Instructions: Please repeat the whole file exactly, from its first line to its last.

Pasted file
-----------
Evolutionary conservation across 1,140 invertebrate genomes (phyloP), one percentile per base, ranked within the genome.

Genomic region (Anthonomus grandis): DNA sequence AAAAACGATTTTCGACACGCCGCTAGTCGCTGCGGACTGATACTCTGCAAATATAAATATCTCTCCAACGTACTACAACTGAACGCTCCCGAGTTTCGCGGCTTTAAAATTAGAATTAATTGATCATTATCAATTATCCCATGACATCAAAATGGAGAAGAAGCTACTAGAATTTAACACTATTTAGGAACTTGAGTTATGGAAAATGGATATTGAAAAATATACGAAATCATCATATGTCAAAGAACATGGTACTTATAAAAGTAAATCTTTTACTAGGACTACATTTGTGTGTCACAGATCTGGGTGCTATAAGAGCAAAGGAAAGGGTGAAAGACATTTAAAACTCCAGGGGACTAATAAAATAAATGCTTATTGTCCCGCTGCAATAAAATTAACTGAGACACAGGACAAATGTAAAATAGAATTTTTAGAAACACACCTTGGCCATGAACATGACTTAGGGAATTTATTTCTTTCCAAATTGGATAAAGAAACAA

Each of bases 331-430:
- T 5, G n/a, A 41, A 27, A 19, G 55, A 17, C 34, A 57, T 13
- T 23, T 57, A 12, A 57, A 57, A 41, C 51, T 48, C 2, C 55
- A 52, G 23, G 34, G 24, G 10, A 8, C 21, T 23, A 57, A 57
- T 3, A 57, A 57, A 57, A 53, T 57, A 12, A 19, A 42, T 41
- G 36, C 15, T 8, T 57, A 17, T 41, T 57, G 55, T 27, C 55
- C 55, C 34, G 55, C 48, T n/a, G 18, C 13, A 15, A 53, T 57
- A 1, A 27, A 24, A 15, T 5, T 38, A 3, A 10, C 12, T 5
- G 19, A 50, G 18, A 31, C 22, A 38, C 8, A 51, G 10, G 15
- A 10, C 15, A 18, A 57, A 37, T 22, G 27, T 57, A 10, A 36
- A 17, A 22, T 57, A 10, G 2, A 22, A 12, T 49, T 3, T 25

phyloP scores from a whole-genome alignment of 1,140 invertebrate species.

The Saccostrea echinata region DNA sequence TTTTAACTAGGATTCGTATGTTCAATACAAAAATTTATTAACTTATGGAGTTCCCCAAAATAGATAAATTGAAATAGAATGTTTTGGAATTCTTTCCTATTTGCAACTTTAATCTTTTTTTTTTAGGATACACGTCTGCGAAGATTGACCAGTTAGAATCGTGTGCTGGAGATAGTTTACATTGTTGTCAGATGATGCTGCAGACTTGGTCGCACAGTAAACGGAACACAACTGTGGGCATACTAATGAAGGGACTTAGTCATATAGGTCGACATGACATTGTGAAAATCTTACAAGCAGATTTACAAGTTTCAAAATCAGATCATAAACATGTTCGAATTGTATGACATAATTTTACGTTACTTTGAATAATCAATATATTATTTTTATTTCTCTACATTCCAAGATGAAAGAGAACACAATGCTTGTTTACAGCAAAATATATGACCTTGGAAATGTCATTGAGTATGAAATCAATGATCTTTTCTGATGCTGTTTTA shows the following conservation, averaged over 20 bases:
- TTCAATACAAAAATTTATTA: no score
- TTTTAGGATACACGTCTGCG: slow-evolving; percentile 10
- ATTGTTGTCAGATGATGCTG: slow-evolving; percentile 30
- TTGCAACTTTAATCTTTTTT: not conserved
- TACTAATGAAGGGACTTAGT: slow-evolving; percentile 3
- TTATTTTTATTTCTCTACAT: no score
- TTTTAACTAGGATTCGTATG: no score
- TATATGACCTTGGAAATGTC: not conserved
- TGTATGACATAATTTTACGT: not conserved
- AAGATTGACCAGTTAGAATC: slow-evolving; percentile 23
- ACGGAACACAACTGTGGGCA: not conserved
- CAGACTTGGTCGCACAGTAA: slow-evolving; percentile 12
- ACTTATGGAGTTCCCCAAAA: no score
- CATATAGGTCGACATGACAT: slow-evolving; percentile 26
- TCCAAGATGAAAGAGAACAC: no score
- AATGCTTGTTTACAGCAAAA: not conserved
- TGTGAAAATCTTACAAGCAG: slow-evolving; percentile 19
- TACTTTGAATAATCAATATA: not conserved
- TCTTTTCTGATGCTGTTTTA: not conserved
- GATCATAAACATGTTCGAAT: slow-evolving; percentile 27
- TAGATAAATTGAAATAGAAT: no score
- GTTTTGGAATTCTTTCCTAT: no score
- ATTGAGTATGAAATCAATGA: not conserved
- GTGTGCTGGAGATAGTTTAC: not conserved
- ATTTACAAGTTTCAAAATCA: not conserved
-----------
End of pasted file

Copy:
Evolutionary conservation across 1,140 invertebrate genomes (phyloP), one percentile per base, ranked within the genome.

Genomic region (Anthonomus grandis): DNA sequence AAAAACGATTTTCGACACGCCGCTAGTCGCTGCGGACTGATACTCTGCAAATATAAATATCTCTCCAACGTACTACAACTGAACGCTCCCGAGTTTCGCGGCTTTAAAATTAGAATTAATTGATCATTATCAATTATCCCATGACATCAAAATGGAGAAGAAGCTACTAGAATTTAACACTATTTAGGAACTTGAGTTATGGAAAATGGATATTGAAAAATATACGAAATCATCATATGTCAAAGAACATGGTACTTATAAAAGTAAATCTTTTACTAGGACTACATTTGTGTGTCACAGATCTGGGTGCTATAAGAGCAAAGGAAAGGGTGAAAGACATTTAAAACTCCAGGGGACTAATAAAATAAATGCTTATTGTCCCGCTGCAATAAAATTAACTGAGACACAGGACAAATGTAAAATAGAATTTTTAGAAACACACCTTGGCCATGAACATGACTTAGGGAATTTATTTCTTTCCAAATTGGATAAAGAAACAA

Each of bases 331-430:
- T 5, G n/a, A 41, A 27, A 19, G 55, A 17, C 34, A 57, T 13
- T 23, T 57, A 12, A 57, A 57, A 41, C 51, T 48, C 2, C 55
- A 52, G 23, G 34, G 24, G 10, A 8, C 21, T 23, A 57, A 57
- T 3, A 57, A 57, A 57, A 53, T 57, A 12, A 19, A 42, T 41
- G 36, C 15, T 8, T 57, A 17, T 41, T 57, G 55, T 27, C 55
- C 55, C 34, G 55, C 48, T n/a, G 18, C 13, A 15, A 53, T 57
- A 1, A 27, A 24, A 15, T 5, T 38, A 3, A 10, C 12, T 5
- G 19, A 50, G 18, A 31, C 22, A 38, C 8, A 51, G 10, G 15
- A 10, C 15, A 18, A 57, A 37, T 22, G 27, T 57, A 10, A 36
- A 17, A 22, T 57, A 10, G 2, A 22, A 12, T 49, T 3, T 25

phyloP scores from a whole-genome alignment of 1,140 invertebrate species.

The Saccostrea echinata region DNA sequence TTTTAACTAGGATTCGTATGTTCAATACAAAAATTTATTAACTTATGGAGTTCCCCAAAATAGATAAATTGAAATAGAATGTTTTGGAATTCTTTCCTATTTGCAACTTTAATCTTTTTTTTTTAGGATACACGTCTGCGAAGATTGACCAGTTAGAATCGTGTGCTGGAGATAGTTTACATTGTTGTCAGATGATGCTGCAGACTTGGTCGCACAGTAAACGGAACACAACTGTGGGCATACTAATGAAGGGACTTAGTCATATAGGTCGACATGACATTGTGAAAATCTTACAAGCAGATTTACAAGTTTCAAAATCAGATCATAAACATGTTCGAATTGTATGACATAATTTTACGTTACTTTGAATAATCAATATATTATTTTTATTTCTCTACATTCCAAGATGAAAGAGAACACAATGCTTGTTTACAGCAAAATATATGACCTTGGAAATGTCATTGAGTATGAAATCAATGATCTTTTCTGATGCTGTTTTA shows the following conservation, averaged over 20 bases:
- TTCAATACAAAAATTTATTA: no score
- TTTTAGGATACACGTCTGCG: slow-evolving; percentile 10
- ATTGTTGTCAGATGATGCTG: slow-evolving; percentile 30
- TTGCAACTTTAATCTTTTTT: not conserved
- TACTAATGAAGGGACTTAGT: slow-evolving; percentile 3
- TTATTTTTATTTCTCTACAT: no score
- TTTTAACTAGGATTCGTATG: no score
- TATATGACCTTGGAAATGTC: not conserved
- TGTATGACATAATTTTACGT: not conserved
- AAGATTGACCAGTTAGAATC: slow-evolving; percentile 23
- ACGGAACACAACTGTGGGCA: not conserved
- CAGACTTGGTCGCACAGTAA: slow-evolving; percentile 12
- ACTTATGGAGTTCCCCAAAA: no score
- CATATAGGTCGACATGACAT: slow-evolving; percentile 26
- TCCAAGATGAAAGAGAACAC: no score
- AATGCTTGTTTACAGCAAAA: not conserved
- TGTGAAAATCTTACAAGCAG: slow-evolving; percentile 19
- TACTTTGAATAATCAATATA: not conserved
- TCTTTTCTGATGCTGTTTTA: not conserved
- GATCATAAACATGTTCGAAT: slow-evolving; percentile 27
- TAGATAAATTGAAATAGAAT: no score
- GTTTTGGAATTCTTTCCTAT: no score
- ATTGAGTATGAAATCAATGA: not conserved
- GTGTGCTGGAGATAGTTTAC: not conserved
- ATTTACAAGTTTCAAAATCA: not conserved